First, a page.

After a long away day on Sunday, we decided to stick close to home on Monday. In aid of that effort, we arranged to have a private, guided walk around Narni. On our first Narni ramblings with Cindy and Paul and Claire and Dave, we were truly rambling, just wandering and admiring the views without much sense of what we were looking at, which I think is a perfectly fine way to experience a place. Our ramblings with Giovanni Destilo were quite a bit more informative even if just as meandering.
We rendezvoused with Giovanni on the steps of the duomo where he treated us to an overview of Narni history. We then headed off to the gorge for insights into the importance of the area’s geography and geology to the development of Narni. From there we went into the “new” town and then across Piazza Garibaldi up into the old, Roman, part of the town. We learned where the ancient via Flaminia went and how its course had altered over the centuries. We learned about the water system constructed by the Romans and in use until very recently. We got to poke our noses into the beautiful little theater (a miniature La Scala) and out of the little platform on the town’s tower where the town crier would make important announcements. We went into the council chamber of city hall where I observed that the colors of the guys shirts harmonized perfectly with the fresco behind them.
As we walked, Giovanni was greeting and being greeted with “ciao, bello,” “ciao, bella.” At one point, he was greeted by a gentleman who is from the same village as Giovanni and we were treated to five minutes of rapid, expressive discussion of what turned out to be the problem of tree cutting in their village. Someone, obviously a villain, had taken it onto himself to cut down some trees and is proposing to cut down more. My impression is that the trees are not on private property. The gentleman and Giovanni are in the “leave ’em standing” camp and the gentleman had just been to the commune governing folks to lodge a complaint.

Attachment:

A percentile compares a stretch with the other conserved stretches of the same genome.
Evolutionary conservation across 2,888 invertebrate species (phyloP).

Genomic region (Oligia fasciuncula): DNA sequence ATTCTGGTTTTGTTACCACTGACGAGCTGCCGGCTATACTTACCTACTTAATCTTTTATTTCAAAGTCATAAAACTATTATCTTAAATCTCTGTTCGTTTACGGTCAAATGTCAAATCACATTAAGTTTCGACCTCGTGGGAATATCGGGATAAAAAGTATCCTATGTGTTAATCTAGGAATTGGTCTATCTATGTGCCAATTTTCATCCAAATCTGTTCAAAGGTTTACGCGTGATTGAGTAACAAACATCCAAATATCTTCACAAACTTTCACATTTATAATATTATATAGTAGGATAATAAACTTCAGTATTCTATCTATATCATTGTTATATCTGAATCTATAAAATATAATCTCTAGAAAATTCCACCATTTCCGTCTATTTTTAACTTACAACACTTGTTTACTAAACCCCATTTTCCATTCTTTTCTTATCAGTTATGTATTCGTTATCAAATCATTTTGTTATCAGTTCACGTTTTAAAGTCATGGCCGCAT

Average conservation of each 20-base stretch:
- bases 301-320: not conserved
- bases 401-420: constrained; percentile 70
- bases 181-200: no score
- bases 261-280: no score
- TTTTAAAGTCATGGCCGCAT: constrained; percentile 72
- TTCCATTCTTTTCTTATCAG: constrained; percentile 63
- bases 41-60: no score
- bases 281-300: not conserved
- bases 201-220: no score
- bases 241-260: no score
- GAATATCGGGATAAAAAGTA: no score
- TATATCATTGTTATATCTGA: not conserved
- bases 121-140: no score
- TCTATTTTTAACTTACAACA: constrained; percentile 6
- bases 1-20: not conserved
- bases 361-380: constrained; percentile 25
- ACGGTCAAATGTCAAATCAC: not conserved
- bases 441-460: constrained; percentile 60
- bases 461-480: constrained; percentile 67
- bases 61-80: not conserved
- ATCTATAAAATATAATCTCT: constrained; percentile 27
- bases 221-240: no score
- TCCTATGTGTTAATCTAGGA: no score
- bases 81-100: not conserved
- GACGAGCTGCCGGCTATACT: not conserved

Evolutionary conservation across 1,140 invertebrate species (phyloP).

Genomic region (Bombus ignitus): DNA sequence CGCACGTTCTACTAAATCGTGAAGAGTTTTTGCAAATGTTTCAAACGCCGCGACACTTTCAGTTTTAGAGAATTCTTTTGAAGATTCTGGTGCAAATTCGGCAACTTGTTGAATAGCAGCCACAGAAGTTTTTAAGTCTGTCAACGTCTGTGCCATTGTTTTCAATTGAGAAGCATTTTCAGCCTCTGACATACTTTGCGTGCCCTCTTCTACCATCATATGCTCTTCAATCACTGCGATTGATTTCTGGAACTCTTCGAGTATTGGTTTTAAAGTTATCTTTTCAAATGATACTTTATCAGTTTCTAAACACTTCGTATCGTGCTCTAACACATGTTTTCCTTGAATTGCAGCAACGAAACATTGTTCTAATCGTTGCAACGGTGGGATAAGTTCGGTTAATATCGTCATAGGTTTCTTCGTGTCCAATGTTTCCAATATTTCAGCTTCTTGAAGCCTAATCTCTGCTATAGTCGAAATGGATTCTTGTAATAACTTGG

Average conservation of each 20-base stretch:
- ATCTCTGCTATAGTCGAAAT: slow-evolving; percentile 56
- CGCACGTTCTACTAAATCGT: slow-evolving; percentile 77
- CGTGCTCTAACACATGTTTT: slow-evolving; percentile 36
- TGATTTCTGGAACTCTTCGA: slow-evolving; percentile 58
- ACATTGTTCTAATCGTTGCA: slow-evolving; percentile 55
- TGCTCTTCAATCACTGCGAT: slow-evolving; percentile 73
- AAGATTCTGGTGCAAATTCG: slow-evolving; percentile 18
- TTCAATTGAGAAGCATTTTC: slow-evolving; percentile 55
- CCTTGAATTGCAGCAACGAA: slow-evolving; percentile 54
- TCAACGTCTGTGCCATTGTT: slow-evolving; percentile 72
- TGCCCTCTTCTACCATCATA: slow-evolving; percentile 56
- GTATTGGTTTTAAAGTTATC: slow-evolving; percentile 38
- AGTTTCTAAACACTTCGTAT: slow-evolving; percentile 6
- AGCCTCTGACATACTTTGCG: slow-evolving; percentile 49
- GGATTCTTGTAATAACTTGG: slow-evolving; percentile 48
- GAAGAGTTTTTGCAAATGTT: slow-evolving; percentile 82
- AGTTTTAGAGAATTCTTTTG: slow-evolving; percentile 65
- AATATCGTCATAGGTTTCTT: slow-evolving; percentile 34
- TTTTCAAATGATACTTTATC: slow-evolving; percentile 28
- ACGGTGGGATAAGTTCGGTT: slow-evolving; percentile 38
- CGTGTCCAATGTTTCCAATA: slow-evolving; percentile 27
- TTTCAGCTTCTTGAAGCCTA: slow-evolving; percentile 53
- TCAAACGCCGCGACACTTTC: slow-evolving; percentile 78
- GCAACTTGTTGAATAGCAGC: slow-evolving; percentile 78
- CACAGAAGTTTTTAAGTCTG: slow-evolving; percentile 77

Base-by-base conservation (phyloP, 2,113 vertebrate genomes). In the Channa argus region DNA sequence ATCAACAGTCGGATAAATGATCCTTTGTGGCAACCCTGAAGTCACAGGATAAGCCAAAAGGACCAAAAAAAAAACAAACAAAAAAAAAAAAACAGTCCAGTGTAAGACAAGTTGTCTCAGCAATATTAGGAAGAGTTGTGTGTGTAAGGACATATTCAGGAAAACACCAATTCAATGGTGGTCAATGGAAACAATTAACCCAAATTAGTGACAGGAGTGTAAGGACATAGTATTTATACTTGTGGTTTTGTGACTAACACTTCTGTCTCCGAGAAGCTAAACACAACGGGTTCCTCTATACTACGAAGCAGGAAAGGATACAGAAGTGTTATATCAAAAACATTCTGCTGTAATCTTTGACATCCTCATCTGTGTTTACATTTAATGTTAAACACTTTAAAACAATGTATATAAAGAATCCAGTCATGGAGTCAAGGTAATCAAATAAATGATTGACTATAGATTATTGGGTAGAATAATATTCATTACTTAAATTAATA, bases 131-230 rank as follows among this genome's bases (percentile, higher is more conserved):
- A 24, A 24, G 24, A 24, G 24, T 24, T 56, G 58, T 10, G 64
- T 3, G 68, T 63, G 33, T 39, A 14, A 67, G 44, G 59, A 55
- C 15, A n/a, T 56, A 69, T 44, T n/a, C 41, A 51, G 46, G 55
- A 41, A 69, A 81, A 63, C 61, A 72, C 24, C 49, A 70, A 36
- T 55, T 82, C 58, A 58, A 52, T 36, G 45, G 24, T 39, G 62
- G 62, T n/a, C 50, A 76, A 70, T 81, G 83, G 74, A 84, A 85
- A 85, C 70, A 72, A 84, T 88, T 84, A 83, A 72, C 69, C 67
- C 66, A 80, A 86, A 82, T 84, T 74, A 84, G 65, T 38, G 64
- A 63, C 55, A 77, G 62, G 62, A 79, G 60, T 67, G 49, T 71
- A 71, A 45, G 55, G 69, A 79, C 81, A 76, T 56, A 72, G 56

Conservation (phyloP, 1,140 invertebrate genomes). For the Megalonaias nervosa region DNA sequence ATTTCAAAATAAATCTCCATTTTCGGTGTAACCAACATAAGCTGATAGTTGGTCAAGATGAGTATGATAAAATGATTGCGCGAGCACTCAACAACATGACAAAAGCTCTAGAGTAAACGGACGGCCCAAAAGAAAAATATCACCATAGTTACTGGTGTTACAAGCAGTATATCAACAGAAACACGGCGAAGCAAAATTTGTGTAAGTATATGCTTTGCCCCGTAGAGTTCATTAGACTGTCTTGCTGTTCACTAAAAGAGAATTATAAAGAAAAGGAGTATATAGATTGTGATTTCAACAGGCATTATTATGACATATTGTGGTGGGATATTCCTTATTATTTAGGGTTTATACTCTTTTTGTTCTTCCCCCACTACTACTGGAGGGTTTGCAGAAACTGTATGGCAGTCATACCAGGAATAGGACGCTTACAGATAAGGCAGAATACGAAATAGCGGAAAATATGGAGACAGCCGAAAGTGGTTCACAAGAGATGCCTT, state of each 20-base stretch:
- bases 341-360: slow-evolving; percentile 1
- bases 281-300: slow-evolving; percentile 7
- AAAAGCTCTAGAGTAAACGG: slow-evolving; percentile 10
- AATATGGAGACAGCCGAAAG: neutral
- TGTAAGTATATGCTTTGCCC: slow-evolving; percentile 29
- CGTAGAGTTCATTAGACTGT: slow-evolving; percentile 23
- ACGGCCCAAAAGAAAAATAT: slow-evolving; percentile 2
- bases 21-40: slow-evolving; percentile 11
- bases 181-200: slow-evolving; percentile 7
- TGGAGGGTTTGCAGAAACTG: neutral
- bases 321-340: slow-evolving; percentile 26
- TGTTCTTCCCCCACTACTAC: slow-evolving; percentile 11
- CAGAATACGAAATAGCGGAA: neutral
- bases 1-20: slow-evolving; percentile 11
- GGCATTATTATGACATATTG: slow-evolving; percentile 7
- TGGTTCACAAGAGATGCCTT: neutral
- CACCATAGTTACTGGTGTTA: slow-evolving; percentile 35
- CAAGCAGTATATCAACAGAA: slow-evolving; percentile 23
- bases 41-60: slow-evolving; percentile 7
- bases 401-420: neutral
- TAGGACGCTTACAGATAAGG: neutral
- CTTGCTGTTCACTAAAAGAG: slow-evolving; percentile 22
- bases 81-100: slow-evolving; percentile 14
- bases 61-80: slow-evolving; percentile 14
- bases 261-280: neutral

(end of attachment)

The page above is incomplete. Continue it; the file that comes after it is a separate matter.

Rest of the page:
We ended our tour at the garden/playground at the far end of the town, which overlooks from a different perspective the same gorge with which we had begun. The garden is also next to the school and, as we were wrapping up the tour, Giovanni’s almost-ten-year old daughter came out to the playground with her class. Meeting her and seeing her interaction with her father was a perfect ending for our slice of Narni life, past and present.